Tech surrendered points on four of six second-half drives.  Racking up 300 yards, KU had its way against Tech in the final 30 minutes.  What’s more, 87.6% of the Jayhawk offense came in the final two drives of the second quarter and the second half.

On the season 52.2% of the 3,264 yards and 67.5% of the 194 points Tech has surrendered to Power 5 teams have come after halftime.  In the current 3-game losing streak, the disparity between the halves is even greater with 54.9% of the yards and 64.4% of the points that the defense has given up have come in the final two quarters or OT.

This confirms for us that what our eyes have been seeing is correct, this defense lacks any semblance of depth.  When healthy, the starting eleven is more than capable of holding its own but as injuries and too much time on the field take a toll, there’s no hope for this team.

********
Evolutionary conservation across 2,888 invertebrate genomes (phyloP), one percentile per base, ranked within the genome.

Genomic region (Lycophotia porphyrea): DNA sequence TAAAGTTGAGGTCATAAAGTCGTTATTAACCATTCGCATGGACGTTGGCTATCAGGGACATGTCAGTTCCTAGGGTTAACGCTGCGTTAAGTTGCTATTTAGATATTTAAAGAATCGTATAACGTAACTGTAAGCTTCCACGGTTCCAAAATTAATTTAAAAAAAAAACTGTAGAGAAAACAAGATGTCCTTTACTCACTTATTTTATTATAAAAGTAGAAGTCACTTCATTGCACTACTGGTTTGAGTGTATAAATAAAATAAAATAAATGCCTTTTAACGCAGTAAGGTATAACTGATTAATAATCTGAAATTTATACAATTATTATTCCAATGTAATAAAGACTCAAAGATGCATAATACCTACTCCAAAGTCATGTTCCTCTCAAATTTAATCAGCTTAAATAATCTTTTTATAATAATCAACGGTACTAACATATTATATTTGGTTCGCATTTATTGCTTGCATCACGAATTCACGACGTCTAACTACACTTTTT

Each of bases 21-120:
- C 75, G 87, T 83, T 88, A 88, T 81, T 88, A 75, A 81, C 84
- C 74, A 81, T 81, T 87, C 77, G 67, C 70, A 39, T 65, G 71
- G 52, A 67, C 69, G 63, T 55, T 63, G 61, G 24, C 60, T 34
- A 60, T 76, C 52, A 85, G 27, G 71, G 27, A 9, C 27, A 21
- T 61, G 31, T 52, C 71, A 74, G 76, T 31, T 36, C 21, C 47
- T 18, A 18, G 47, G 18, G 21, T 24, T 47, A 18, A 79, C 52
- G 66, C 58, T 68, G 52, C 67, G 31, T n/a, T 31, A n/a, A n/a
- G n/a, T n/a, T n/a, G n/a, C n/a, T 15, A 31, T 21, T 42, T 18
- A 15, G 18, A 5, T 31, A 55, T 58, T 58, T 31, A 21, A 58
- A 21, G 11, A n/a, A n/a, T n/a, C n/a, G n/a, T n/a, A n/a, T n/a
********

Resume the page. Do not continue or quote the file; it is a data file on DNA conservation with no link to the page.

Take this past week for example.  Tech entered the game with three reserve defensive linemen, Lonzell Gilmore, Tony Bradford Jr., and Nelson Mbanasor as well as corner Des Smith all sidelined.  That was a blow to a defense that had starters Douglas Coleman, Adrian Frye, Evan Rambo, and Thomas Leggett fighting through nagging ailments that left them at less than 100%.

We should have known just how thin that side of the ball was in the eyes of the new coaches when they went heavy into the graduate transfer market to plug holes as soon as they saw their roster in spring practices.  Relying on as many as four such additions to hold down starting roles or function as key backups is never a good indictment of the talent, or lack thereof, on a roster.